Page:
Pleading Greek Heritage Defense for Cheating on Taxes

The National Herald

The John Joseph Moakley United States Courthouse is located at 1 Courthouse Way on Fan Pier in Boston, Massachusetts. Photo: Beyond My Ken, via Wikimedia Commons

It wasn't an insanity defense that Emanuel ‘Mike’ Panousos of North Reading, Massachusetts put up trying to explain why he cheated on his taxes as he stood in a U.S. District Court but a new one that seems to make sense to anyone living in Greece, where they do it all the time.

It's in his Greek blood and DNA not to pay taxes.

Panousos, 43, the manager of Mike’s Famous Roast Beef and Pizza asked for leniency at his sentencing for tax fraud in U.S. District Court, but Senior Judge Douglas Woodlock – whose eyebrows must have twisted in knots after hearing it – didn't buy the argument that it “simply his Greek way of doing business,” the Boston Herald reported.

“Is there a Greek family exception to income tax laws,” Judge Woodlock asked rhetorically, the paper said in a story that should have been on the funny pages except that it's not funny in Greece where only people who have taxes taken out of their checks and who pay the bulk of taxes can't escape hiding their money, as the rich do, in secret foreign bank accounts.

It's both endemic and pandemic in Greece, a natural characteristic and widespread and out of control and anyone who says it's not can use the ostrich defense in court if they bring a big bucket of sand to go with it.

It's in his family's blood too. Panousos “diverted cash receipts to himself and paid for his company’s supplies and portions of his employees’ wages with cash between 2013 and 2016, for an amount totaling approximately $1.9 million,” the paper said, adding that “he pleaded guilty in May to two false tax return charges for avoiding $387,180 in taxes.”

Well, that's chicken feed for major league tax cheats in Greece who get away with hiding millions and with apparently no one prosecuted.

Panousos is a bush leaguer compared to noted Greek fashion designer Lakis Gavalas, taken to court four times for cheating on taxes even while he was in 2013 taking part in a popular TV dance show where they should have put faces of the judges on the floor for him to tap dance on.

That was on accusation he owed 700,000 euros ($772,380), the third time that year he was charged with tax evasion with no report what happened, if anything, six years later and counting, so Panousos should have figured out the Gavalas Defense too.

The first two times, despite being a repeat offender, he was given suspended sentences, five years for tax evasion in 2012 to the sum of 1.5 million euros ($1.66 million) following a seven-year suspended sentence for another unpaid tax bill of 17 million euros ($18.76 million.)

He showed up earlier this year as an honored guest on a short-lived TV show, Lindsay Lohan's Beach Club, set in Greece and featuring American's Least Talented Twit actress, known for having helium in her head.

Lohan’s partner in Mykonos’ Lohan Beach House, introduced a VIP guest he described as “literally, like, you know, a big diva,” – Gavalas – prancing in shamelessly, with the web site Jezebel adding that he was a famous tax cheat, but that it wasn't mentioned, “so as to not distract from the fabulousness of Gavalas. He has a Yorkie named Sex, which absolutely says everything you could ever need to know about this person.” Nuff said.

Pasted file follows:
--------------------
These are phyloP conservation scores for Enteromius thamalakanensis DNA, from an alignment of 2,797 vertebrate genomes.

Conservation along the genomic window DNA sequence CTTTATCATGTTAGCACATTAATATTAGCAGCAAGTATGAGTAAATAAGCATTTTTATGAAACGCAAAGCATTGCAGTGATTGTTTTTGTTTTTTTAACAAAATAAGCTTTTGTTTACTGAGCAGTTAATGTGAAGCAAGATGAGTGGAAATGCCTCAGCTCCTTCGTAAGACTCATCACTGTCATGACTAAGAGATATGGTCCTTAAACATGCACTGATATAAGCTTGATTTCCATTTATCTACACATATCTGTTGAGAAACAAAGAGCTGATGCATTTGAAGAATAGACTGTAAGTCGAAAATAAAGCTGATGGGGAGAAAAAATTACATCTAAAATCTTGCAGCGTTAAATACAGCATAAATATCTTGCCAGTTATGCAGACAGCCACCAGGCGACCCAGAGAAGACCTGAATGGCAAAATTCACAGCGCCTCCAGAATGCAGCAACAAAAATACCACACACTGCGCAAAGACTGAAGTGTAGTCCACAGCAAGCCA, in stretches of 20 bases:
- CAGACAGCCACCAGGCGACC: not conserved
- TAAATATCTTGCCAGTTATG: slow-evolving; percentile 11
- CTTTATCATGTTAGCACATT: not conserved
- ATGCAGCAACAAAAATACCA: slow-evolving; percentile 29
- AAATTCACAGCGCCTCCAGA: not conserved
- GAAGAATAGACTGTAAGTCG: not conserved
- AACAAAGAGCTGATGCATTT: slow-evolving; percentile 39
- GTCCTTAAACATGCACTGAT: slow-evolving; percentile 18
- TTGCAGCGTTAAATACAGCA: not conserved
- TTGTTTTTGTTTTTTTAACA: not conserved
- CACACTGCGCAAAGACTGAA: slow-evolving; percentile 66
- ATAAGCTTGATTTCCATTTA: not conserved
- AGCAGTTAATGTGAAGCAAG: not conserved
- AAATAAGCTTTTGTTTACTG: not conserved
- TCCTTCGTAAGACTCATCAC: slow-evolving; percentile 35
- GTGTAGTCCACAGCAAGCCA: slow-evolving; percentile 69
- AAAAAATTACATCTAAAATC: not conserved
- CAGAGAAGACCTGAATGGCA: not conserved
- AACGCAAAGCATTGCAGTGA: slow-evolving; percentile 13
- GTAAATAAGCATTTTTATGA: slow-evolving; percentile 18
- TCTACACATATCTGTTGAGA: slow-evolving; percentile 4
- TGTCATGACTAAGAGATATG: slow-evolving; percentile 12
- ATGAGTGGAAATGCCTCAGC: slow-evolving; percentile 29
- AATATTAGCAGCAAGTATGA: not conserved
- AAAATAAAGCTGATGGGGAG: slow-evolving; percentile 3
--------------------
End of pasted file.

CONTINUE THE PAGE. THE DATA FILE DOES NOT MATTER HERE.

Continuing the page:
Gavalas escaped jail despite being convicted of massive tax fraud when the judge, who must have been a fan or wearing something very frilly under his robes, rejected the prosecutor’s request he be jailed for violating the previous suspended sentence with more tax evasion.

Cut to Panousos whose lawyer, Richard Chambers, submitted in support of the Greek Heritage Defense strategy a letter from psychologist Daniel Kriegman blaming Panousos’ behavior on “his parents and brother, who were sentenced to probation last year for their own tax evasion scheme at their Peabody pizza restaurant,” the paper said.

Teach your children well.

His lawyer requested five years’ probation for his client instead of the 21-27 months jail time recommended by the prosecutor because that's the U.S. Prosecution Strategy for tax cheats right up the line to Wesley Snipes and celebrities whose fame can't save them.

Kriegman wrote, “Did (Emanuel) know he was cheating on his taxes? Without question, but that was simply his Greek immigrant family’s way of doing business,” citing a news article, wrote that the behavior was “probably brought overseas from Greece, ‘a country where everyone knows a thousand ways around the rules.'”

Woodlock said the letter’s inappropriate conclusions undermined the value of his letter, which also addressed Panousos’ drug use and mental health, the judge adding that, “I did not consider stereotypes of Greek families in fashioning (a) sentence,” despite the defendant trying another defense: “I really need the court’s mercy today,” he said.

He didn't get it. The judge gave a jail sentence at the low end, toward 21 months, the paper said and ordered Panousos to pay a fine of $7,500 and pay all the taxes he owed. Send him to Greece please because we need a hanging judge for tax cheats and they can't use the Greek Heritage Defense now so they'll have to find another one to save themselves from jail. They can use the Gavalas Defense. It works.